Release Kinetics of Encapsulated Herbal Antioxidants during Gelation Process
Dripping-gelation method was used for encapsulation of aqueous herbal extract. This objective of this study was to determine the release kinetics of the antioxidants during the gelation process. The process variables studied were particle size, alginate M/G ratio, concentration, gelling cation concentration and extract strength. Results showed that under all studied variables, a sharp release of the encapsulated antioxidant was observed during the initial gelation period (i.e., in the first 20 min). This amounted to about 80% of the total antioxidants. After this time, the antioxidant release was significantly reduced. In general, the amount of antioxidant that could be retained within the beads after prolonged gelation time was about 10-20%. In conclusion, by using the encapsulation system, prolonged gelation time resulted in about 10-20% encapsulation efficiency.
Received: May 03, 2010;
Accepted: June 03, 2010;
Published: September 09, 2010
Encapsulation could be defined as a process of confining active compounds within
a matrix or membrane in particulate form to achieve one or more desirable effects
(Chan et al., 2009a). Encapsulation of most plant-derived
antioxidant compounds such as lycopene, olive leaf extract, Amaranthus betacyanin
extracts, β-carotene, d-Limonene and Procyanidins were achieved by using
spray-drying method. Generally, the common excipient materials used alongside
with this method are limited to maltodextrins, gum Arabic and gelatin (Shu
et al., 2006; Cai and Corke, 2000; Desobry
et al., 1997; Rodriguez-Huezo et al.,
2004; Soottitantawat et al., 2003; Zhang
et al., 2007). Despite the popularity, spray-drying may trigger degradation
of active compounds (Shu et al., 2006; Cai
and Corke, 2000; Desobry et al., 1997; Rodriguez-Huezo
et al., 2004; Soottitantawat et al., 2003;
Zhang et al., 2007; Kosaraju
et al., 2006). The susceptibility of these compounds to high operating
temperature during spray-drying is the major reason of degradation (Cai
and Corke, 2000; Lee and Chen, 2002; Saguy
et al., 1978). Therefore, a mild encapsulation process is needed
to encapsulate these heat-sensitive compounds.
Alginates, which are derived from seaweeds, have been extensively used for
encapsulation. This is because the encapsulation process that involves the material
is simple, mild and non-toxic (Chan et al., 2009b).
The process does not require complicated instrumentation and it can be performed
at ambient temperature and pressure. Moreover, it does not use toxic material
nor it produces harmful by-products. The easiest way to encapsulate active compounds
within alginate matrix is by using the dripping-gelation method. In this method,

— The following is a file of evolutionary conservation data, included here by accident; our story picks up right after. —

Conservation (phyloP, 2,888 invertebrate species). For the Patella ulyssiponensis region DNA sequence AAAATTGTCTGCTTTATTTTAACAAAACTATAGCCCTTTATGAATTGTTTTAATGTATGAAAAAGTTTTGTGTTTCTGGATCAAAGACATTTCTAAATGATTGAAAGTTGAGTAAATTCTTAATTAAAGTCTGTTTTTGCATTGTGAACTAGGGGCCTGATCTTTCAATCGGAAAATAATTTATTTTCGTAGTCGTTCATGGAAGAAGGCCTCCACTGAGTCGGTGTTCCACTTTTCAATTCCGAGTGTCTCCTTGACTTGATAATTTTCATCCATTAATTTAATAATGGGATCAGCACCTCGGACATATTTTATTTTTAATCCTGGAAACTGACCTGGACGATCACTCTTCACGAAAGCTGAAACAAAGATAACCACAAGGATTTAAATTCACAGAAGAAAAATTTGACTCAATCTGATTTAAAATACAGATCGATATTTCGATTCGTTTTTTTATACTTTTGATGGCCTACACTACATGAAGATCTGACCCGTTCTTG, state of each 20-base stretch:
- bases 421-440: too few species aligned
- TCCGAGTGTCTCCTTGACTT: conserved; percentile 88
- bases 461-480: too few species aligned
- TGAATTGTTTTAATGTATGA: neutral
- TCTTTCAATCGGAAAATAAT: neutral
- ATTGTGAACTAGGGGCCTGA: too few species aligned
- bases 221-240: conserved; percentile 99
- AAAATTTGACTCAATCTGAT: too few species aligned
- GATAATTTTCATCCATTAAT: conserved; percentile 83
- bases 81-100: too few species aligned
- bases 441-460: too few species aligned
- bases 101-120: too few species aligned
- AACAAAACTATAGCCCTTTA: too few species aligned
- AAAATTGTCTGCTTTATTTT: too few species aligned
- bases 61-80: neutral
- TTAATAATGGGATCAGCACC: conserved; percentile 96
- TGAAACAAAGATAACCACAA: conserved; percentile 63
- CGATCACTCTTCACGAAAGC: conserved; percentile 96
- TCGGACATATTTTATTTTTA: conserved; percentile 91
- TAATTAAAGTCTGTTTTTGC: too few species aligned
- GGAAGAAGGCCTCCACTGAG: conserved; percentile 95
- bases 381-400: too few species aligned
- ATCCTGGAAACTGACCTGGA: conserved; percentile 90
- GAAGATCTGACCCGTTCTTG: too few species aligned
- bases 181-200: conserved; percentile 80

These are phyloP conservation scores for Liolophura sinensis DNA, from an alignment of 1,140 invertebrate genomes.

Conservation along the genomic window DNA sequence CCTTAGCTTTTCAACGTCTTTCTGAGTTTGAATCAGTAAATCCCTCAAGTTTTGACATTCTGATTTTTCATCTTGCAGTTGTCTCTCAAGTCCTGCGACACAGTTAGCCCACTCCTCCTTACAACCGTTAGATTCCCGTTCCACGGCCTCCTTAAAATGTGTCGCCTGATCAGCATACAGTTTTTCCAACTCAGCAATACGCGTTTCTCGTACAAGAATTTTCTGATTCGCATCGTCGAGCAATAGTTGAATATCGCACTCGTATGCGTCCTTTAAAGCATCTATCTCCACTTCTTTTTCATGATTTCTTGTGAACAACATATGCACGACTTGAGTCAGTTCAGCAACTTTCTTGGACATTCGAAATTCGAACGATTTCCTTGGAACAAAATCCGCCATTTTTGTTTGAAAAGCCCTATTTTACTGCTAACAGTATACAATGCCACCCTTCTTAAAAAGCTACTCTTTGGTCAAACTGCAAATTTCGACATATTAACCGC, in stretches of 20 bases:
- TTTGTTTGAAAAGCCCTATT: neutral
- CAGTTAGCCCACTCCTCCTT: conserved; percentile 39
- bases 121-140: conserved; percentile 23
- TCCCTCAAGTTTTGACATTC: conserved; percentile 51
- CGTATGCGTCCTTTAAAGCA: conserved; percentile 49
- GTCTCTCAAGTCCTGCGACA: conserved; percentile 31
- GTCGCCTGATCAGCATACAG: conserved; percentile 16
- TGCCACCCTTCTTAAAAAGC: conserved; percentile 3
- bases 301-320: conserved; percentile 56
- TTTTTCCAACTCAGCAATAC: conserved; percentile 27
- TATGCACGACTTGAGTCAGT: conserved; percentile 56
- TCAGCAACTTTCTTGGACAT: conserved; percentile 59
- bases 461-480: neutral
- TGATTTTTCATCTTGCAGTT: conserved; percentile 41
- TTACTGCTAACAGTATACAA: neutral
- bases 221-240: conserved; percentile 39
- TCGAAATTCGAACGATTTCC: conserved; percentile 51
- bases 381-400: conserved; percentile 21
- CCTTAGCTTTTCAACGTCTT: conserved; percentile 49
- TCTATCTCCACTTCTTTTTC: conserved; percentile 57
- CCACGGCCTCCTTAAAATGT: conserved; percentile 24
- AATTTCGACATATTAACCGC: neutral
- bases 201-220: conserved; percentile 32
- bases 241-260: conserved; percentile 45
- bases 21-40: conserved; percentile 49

alginate liquid droplets containing active compounds are extruded from an orifice
and are allowed to fall into a gelling bath under gravity (Chan
et al., 2009b). The droplets surface will solidify almost instantly
when in contact with the gelling bath and the droplets will fully gelled by
prolonging the gelation time. This method has been widely used to encapsulate
many heat sensitive active ingredients such as living cells, enzymes, drugs
and plant extracts (Kosaraju et al., 2006; Peppas
et al., 2000; Deladino et al., 2008;
Idris and Suzana, 2006; Kailasapathy,
2002; Kulkarni et al., 2000; Lin
and Metters, 2006; Poncelet et al., 1993;
Martinesen et al., 1989).
The antioxidant compounds of herbal extracts, such as phenolic compounds represented
by (-)-epigallocatechin gallate (EGCG); gallic acid, ascorbic acid, naringenin
and etc., have small molecular weights of 176-458 and they are mainly water
soluble. Since, alginate hydrogel matrix is semi-permeable, the encapsulated
antioxidants within the matrix could diffuse to the gelling bath during the
gelation process. Consequently, the encapsulation efficiency will be reduced
and this will compromise the feasibility of using this method. The absence of
knowledge on the antioxidants release during the gelling process has led to
the motivation to conduct this study. It is thought that this knowledge will
be useful to determine the feasibility of the method or to design process strategy
to control the antioxidant release. The main objective of this study was to
determine the release kinetics of the antioxidants during the gelation process.
The process variables studied were particle size, alginate M/G ratio, concentration,
gelling cation concentration and extract strength.
MATERIALS AND METHODS
Materials: Sodium alginates of high guluronic acid content (guluronic acid 63%, mannuronic acid 37%) (Manugel GHB, UK), denoted as high-G and high mannuronic content (mannuronic acid 61%, guloronic acid 39%) (Manugel DH, UK), denoted as high-M were obtained from ISP Technologies Inc., UK. Meanwhile, P. sarmentosum aqueous extracts were prepared by Furley, Malaysia.
Effect of process conditions on the release kinetics: Figure 1 shows the experimental setup of dripping-gelation method. In brief, the alginate solution containing aqueous extracts was prepared and filled into a syringe. The solution was allowed to drip into gelation bath containing calcium cations under gravity. The process variables studied is shown in Table 1.
|| Experimental setup for dripping-gelation method
|| Process variables of this study
|*1x designates original strength of P. sarmentosum aqueous
The P. sarmentosum herbal extract was diluted with deionised distilled
water to prepare extract of lower strength. The size of the beads was varied
by using capillary of different diameter. The herbal antioxidant contents within